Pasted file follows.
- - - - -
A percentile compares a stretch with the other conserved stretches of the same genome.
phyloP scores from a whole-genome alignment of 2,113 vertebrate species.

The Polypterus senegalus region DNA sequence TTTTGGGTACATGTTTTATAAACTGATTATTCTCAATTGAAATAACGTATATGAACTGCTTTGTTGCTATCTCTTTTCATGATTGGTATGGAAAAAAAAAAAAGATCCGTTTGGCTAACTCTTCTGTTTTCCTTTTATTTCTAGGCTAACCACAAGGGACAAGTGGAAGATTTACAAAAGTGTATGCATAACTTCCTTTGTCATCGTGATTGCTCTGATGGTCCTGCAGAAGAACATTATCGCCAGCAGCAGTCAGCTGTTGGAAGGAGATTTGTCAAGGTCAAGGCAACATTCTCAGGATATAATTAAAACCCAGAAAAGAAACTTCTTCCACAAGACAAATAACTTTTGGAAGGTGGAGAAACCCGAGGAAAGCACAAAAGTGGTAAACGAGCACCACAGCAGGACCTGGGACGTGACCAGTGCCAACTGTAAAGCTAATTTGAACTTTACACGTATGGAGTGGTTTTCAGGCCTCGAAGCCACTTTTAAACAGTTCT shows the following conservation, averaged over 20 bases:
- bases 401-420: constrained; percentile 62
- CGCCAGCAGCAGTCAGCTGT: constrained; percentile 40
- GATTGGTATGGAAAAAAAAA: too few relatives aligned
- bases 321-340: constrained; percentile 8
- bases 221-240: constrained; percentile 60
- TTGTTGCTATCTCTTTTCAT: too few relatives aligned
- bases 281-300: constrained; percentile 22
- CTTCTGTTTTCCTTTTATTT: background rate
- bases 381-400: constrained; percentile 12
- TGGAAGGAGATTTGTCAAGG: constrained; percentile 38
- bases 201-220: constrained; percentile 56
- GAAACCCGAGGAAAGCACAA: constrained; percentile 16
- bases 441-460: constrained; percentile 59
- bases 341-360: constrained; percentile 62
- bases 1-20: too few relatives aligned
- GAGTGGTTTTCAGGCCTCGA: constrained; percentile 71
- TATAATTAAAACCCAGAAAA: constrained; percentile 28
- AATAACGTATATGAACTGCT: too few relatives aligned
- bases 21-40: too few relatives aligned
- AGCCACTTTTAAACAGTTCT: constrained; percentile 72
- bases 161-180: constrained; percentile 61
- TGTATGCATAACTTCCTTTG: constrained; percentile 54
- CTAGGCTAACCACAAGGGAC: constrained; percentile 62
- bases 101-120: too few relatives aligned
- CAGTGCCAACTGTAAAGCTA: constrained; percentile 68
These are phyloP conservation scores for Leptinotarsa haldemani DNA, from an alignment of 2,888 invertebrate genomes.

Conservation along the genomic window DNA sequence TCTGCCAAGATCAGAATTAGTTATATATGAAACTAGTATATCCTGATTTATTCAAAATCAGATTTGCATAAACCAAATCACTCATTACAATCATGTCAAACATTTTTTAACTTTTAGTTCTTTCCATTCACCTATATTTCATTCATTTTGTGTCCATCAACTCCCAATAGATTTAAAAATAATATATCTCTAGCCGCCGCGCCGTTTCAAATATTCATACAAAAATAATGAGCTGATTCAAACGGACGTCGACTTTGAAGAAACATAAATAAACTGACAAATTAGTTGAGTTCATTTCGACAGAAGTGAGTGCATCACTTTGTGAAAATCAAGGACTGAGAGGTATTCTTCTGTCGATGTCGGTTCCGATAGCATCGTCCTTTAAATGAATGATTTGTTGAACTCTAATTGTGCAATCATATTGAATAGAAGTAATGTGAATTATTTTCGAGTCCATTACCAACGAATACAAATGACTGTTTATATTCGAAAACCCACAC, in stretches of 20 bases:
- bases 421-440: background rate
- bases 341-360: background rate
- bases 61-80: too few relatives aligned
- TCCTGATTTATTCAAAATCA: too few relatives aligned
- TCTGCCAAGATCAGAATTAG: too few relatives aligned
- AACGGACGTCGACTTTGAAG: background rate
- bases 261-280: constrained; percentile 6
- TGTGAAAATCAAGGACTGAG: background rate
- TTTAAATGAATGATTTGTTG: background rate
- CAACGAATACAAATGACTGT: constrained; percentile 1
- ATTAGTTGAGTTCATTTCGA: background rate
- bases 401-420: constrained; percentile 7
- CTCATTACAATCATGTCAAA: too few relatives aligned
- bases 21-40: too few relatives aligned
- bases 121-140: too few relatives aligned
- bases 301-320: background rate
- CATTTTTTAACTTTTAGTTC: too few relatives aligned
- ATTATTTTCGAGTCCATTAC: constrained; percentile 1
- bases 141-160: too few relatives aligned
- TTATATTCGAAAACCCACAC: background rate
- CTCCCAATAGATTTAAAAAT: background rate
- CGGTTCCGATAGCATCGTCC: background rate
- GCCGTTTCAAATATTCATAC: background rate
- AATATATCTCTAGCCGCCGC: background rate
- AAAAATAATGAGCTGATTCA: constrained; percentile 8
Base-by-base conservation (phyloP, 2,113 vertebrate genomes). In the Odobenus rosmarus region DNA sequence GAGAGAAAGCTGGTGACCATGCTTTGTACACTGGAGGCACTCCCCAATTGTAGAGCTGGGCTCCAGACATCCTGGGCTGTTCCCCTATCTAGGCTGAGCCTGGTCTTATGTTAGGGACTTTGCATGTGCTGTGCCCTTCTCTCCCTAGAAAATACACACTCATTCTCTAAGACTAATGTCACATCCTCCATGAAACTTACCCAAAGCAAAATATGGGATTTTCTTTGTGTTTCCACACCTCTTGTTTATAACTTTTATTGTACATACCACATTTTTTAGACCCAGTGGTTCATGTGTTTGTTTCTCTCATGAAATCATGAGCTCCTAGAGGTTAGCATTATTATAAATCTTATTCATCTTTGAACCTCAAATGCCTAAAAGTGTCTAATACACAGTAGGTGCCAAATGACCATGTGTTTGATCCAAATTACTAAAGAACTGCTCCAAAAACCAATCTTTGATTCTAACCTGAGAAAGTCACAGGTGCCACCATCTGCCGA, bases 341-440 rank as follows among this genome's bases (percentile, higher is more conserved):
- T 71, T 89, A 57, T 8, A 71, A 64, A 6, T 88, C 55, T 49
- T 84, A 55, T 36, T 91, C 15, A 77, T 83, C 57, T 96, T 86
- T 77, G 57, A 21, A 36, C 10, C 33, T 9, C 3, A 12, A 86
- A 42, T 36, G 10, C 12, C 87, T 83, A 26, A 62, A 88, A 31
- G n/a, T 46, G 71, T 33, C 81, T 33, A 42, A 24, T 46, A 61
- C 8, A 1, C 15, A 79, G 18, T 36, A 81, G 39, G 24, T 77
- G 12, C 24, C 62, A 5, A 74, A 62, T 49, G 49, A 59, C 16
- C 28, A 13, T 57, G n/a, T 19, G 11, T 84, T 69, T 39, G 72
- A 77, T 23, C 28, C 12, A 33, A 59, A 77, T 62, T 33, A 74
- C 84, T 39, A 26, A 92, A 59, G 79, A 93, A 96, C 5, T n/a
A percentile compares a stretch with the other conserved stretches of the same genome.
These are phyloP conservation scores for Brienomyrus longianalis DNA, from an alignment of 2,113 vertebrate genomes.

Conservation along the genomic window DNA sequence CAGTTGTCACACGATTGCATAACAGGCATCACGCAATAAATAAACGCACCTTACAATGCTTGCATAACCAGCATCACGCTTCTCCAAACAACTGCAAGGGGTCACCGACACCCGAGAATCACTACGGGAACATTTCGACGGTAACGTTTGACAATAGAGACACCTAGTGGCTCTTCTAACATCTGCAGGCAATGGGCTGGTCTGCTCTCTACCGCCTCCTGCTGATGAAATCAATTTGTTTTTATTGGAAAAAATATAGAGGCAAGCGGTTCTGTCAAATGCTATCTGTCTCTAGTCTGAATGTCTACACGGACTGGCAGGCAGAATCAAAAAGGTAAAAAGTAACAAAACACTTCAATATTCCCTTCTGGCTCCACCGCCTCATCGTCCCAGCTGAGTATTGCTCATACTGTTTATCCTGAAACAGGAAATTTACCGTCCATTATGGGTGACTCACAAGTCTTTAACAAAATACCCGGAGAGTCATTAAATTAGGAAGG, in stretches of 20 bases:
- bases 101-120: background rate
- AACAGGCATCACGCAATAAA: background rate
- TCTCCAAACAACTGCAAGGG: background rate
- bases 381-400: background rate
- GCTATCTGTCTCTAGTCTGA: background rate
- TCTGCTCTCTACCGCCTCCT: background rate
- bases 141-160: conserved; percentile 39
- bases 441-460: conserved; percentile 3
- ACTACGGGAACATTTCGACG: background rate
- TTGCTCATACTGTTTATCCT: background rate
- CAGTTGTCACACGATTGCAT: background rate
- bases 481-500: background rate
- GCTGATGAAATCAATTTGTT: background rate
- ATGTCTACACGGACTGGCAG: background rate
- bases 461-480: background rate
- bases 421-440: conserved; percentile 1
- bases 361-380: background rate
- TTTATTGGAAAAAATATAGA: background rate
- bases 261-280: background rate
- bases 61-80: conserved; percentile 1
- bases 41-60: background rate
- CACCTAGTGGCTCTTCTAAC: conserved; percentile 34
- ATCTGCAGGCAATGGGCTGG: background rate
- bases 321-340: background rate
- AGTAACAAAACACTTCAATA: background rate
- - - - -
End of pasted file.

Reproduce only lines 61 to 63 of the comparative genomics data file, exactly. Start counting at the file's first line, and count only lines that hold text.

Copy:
- G n/a, T 46, G 71, T 33, C 81, T 33, A 42, A 24, T 46, A 61
- C 8, A 1, C 15, A 79, G 18, T 36, A 81, G 39, G 24, T 77
- G 12, C 24, C 62, A 5, A 74, A 62, T 49, G 49, A 59, C 16